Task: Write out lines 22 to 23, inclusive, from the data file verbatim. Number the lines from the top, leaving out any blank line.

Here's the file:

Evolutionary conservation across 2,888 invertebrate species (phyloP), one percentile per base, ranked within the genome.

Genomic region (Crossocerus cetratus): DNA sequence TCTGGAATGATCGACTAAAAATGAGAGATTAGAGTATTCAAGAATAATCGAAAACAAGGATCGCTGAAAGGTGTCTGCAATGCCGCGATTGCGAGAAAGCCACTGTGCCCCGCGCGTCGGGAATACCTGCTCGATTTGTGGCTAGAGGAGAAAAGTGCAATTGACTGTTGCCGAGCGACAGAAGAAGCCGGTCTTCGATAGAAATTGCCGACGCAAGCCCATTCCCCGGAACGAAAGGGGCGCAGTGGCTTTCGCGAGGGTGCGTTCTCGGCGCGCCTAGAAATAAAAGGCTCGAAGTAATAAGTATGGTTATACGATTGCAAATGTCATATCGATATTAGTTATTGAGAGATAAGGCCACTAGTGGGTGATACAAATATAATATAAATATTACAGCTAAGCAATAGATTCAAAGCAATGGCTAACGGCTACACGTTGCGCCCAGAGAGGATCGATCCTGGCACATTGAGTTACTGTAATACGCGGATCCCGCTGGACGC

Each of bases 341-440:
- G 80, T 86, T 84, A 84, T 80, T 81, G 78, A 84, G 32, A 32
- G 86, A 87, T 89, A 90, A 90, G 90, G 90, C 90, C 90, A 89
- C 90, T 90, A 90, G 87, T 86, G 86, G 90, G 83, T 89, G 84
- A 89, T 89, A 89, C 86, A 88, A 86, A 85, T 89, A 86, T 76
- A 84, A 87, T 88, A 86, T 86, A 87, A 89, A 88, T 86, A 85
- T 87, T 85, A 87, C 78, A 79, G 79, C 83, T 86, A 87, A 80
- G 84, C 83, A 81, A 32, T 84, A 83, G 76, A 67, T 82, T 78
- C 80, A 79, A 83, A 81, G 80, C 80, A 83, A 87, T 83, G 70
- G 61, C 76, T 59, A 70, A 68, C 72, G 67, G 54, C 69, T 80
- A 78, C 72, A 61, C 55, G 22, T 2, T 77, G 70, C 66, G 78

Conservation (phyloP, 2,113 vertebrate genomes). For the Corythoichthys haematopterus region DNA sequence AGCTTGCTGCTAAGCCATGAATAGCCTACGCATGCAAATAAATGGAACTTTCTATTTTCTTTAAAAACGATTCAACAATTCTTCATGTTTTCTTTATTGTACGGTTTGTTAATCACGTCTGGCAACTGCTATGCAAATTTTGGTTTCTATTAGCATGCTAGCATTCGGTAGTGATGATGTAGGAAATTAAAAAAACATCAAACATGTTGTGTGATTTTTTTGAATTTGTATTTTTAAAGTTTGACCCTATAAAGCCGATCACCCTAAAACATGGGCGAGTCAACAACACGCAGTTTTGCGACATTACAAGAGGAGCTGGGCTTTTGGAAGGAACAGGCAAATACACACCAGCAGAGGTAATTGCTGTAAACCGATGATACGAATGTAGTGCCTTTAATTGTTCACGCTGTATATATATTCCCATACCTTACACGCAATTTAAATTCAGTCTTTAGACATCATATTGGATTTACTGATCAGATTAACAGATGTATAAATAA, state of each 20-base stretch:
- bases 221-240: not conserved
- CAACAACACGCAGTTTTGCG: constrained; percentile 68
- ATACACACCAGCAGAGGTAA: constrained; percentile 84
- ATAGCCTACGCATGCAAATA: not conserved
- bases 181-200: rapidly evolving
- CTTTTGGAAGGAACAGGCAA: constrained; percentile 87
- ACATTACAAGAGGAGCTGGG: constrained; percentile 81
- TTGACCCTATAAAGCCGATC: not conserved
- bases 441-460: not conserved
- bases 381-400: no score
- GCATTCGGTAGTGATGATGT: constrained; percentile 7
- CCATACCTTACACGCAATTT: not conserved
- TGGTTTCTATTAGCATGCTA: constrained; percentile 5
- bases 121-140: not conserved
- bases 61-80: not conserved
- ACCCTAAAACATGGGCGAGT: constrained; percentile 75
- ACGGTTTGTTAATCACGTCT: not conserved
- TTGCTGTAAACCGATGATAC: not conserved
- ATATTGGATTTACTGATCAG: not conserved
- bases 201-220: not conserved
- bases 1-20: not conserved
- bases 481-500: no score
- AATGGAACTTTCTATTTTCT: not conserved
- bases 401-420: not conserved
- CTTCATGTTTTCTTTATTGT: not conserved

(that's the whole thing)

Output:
- TTGACCCTATAAAGCCGATC: not conserved
- bases 441-460: not conserved